Jump to Content

Collection Guide
Collection Title:
Collection Number:
Get Items:
Finding Aid to the William Capobianco Papers, 1947-1992 Coll2013.102
View entire collection guide What's This?
PDF (105.78 Kb) HTML
Search this collection
Collection Details
Table of contents What's This?
  • Arrangement
  • Biography
  • Conditions Governing Access
  • Conditions Governing Use
  • Acquisition
  • Preferred Citation
  • Processing Information
  • Scope and Contents
  • Separated Materials

  • Title: William Capobianco Papers
    Identifier/Call Number: Coll2013.102
    Contributing Institution: ONE National Gay & Lesbian Archives, USC Libraries, University of Southern California
    Language of Material: English
    Physical Description: 2.1 linear feet. 1 archive box + 2 archive cartons
    Date (bulk): Bulk, 1978-1992
    Date (inclusive): 1947-1992
    Abstract: Correspondence, screenplays, drafts, clippings, photographs, health records and other personal documents relating to gay screenwriter William J. Capobianco (1947-1992), who co-wrote Tenebrae (date unknown) and Medea (1978). The collection includes other screenplays and short story drafts, as well as correspondence with Joe Callahan and David Sherlock. Photographs document the retail store LA Leathers in Los Angeles.
    creator: Capobianco, William J., 1947-1992


    This collection is arranged in the following series:
    Series 1. Personal papers
    Series 2. Screenplays and writings


    William J. Capobianco was born on July 6, 1947 in Brooklyn, New York. Raised in an Italian Catholic home, Capobianco attended Our Lady of Loretto Elementary School and St. John's Preparatory School in Brooklyn. He was interested in theater from a young age and participated in shows during his school-age years. He graduated from St. John's University in 1969 with a Bachelor of Arts.
    Capobianco was a screenplay writer in Los Angeles. He wrote the screenplays Windows on the Square (unknown year), Body Talk and Eatz/ Love on the Menu. He co-wrote Tenebrae (unknown year) and Medea (1978), the latter of which was planned to star famous drag queen Divine in an adaptation entitled The Divine Medea. Capobianco also worked at the specialty retail shop LA Leathers, creating leather pieces and clothing.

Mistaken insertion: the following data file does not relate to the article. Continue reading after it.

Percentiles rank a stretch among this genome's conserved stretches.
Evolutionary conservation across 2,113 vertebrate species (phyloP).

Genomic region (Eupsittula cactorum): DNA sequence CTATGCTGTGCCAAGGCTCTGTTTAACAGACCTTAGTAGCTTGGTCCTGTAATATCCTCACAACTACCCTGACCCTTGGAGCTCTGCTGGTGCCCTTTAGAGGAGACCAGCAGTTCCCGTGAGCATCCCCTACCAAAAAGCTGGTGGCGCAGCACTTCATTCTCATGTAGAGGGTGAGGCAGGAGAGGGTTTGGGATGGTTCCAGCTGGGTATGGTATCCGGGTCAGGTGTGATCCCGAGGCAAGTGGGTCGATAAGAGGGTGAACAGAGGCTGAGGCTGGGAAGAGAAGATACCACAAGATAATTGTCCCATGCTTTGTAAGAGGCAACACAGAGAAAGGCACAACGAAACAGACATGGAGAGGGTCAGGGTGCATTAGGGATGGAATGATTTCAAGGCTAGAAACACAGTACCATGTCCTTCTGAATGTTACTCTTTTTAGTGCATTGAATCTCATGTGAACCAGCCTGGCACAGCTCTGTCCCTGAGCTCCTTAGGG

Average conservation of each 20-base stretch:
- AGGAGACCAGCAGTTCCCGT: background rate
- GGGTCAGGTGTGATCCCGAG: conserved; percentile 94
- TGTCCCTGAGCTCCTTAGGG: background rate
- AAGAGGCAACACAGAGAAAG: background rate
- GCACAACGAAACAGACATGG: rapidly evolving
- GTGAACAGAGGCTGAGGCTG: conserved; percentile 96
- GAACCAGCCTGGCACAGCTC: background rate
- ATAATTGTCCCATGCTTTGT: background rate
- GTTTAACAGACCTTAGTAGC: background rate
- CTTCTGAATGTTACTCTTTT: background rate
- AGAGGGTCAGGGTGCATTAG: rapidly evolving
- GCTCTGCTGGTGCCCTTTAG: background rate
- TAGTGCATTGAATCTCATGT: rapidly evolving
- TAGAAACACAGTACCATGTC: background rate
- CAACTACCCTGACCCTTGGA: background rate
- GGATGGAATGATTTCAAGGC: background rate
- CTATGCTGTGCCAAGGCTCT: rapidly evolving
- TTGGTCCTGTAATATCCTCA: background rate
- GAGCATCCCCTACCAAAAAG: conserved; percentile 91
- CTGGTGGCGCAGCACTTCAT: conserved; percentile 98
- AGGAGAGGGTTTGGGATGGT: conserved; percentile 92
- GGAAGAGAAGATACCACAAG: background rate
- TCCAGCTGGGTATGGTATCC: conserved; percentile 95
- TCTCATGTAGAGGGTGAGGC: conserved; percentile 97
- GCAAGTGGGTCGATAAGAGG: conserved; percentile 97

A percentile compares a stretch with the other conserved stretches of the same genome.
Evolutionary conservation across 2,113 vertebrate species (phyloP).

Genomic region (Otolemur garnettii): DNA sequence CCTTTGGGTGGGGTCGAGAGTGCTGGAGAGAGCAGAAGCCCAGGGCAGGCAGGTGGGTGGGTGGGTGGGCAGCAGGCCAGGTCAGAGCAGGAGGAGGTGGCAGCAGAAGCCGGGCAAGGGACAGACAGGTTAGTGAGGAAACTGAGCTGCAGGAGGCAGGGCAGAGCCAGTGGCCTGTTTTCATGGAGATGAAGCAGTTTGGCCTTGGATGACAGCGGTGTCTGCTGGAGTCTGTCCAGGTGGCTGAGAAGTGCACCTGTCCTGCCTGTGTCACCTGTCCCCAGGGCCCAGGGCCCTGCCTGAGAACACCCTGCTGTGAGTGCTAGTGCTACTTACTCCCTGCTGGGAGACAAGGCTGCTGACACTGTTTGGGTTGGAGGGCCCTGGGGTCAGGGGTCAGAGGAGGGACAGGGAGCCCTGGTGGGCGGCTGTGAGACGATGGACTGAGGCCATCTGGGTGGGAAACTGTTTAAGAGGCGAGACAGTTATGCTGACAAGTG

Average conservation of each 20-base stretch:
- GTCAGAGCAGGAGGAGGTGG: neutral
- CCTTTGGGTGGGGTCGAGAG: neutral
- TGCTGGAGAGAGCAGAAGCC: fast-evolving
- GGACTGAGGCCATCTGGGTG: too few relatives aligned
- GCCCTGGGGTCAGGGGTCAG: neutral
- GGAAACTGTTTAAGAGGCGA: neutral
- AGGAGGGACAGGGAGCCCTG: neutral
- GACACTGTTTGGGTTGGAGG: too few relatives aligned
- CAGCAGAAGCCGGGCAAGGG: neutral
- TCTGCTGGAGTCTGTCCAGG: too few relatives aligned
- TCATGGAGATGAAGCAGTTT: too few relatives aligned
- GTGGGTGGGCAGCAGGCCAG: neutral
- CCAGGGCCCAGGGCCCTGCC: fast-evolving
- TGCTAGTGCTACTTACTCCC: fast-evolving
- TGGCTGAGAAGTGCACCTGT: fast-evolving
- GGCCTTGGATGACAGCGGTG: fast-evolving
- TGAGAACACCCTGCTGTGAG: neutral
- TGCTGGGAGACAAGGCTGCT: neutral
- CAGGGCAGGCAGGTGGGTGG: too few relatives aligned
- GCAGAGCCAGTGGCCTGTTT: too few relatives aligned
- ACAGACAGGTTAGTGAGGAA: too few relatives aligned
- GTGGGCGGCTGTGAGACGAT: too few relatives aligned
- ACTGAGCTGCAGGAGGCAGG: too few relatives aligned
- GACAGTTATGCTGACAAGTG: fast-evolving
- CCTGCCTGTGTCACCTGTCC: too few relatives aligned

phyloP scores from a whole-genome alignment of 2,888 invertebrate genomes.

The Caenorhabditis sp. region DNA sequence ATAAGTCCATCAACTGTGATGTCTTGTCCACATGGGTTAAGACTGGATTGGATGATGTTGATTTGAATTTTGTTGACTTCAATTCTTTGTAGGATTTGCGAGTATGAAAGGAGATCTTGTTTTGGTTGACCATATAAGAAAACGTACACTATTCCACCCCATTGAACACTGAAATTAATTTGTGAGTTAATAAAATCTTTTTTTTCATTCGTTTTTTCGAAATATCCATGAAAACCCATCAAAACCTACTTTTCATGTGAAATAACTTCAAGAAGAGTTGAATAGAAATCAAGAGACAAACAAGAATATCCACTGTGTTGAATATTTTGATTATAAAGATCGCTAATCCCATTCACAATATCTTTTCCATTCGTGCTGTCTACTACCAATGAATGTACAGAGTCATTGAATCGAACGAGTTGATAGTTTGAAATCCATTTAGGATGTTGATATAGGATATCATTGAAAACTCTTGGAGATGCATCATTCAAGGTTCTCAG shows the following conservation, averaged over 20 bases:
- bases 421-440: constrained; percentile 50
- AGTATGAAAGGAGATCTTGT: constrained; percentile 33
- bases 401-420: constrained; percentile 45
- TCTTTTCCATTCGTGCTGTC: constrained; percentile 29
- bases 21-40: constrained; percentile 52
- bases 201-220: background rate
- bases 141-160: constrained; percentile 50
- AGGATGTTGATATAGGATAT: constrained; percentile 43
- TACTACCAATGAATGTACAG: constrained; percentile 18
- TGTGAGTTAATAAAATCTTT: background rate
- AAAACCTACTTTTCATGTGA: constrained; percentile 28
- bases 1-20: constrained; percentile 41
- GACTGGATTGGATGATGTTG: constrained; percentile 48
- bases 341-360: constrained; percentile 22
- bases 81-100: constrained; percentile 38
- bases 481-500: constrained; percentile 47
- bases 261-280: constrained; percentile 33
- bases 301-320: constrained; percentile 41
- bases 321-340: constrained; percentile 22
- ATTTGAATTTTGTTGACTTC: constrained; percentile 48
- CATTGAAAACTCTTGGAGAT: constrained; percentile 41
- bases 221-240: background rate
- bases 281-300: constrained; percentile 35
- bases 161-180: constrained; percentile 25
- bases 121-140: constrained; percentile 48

During the 1990s, Capobianco was diagnosed HIV positive. He received treatment and care starting in 1991 until his death in 1992 in Los Angeles.

    Conditions Governing Access

    The collection is open to researchers. There are no access restrictions.

    Conditions Governing Use

    All requests for permission to publish or quote from manuscripts must be submitted in writing to the ONE Archivist. Permission for publication is given on behalf of ONE National Gay and Lesbian Archives at USC Libraries as the owner of the physical items and is not intended to include or imply permission of the copyright holder, which must also be obtained.


    Date and donor of acquisition unknown.

    Preferred Citation

    [Box/folder #, or item name] William Capobianco Papers, Coll2013-102, ONE National Gay & Lesbian Archives, USC Libraries, University of Southern California.

    Processing Information

    Formerly boxes #103-342 and 103-344. Collection processed by Jennifer Darwent, October 2013.

    Scope and Contents

    This collection consists of correspondence, screenplays, drafts, clippings, photographs, slides and other personal documents relating to gay screenplay writer William J. Capobianco (1947-1992). The bulk of the collection consists of correspondence and screenplay drafts.
    The first series documents Capobianco's personal life and history. The correspondence documents Capobianco's ties to gay friends, especially in New York, and his relationships with his mother and sister. There are materials and diplomas from schools and theater programs that Capobianco attended. Medical records document the care he received from 1991-1992 for AIDS-related illness.
    The second series includes final drafts for Tenebrae (unknown year) and Medea (1978), as well as drafts of other screenplays, such as Body Talk, Windows on the Square and Angelcake. There are short stories and notebooks filled with various writing and drafts.
    The photographs show Capobianco at work at the store LA Leathers, his family members and his school-age class portraits.

    Separated Materials

    Two buttons, "Stop LaRouche No on 64" and "Rawhide NYC," have been separated from the collection and placed with the ONE Archives button collection.

    Subjects and Indexing Terms

    AIDS (Disease)
    Gays' writings, American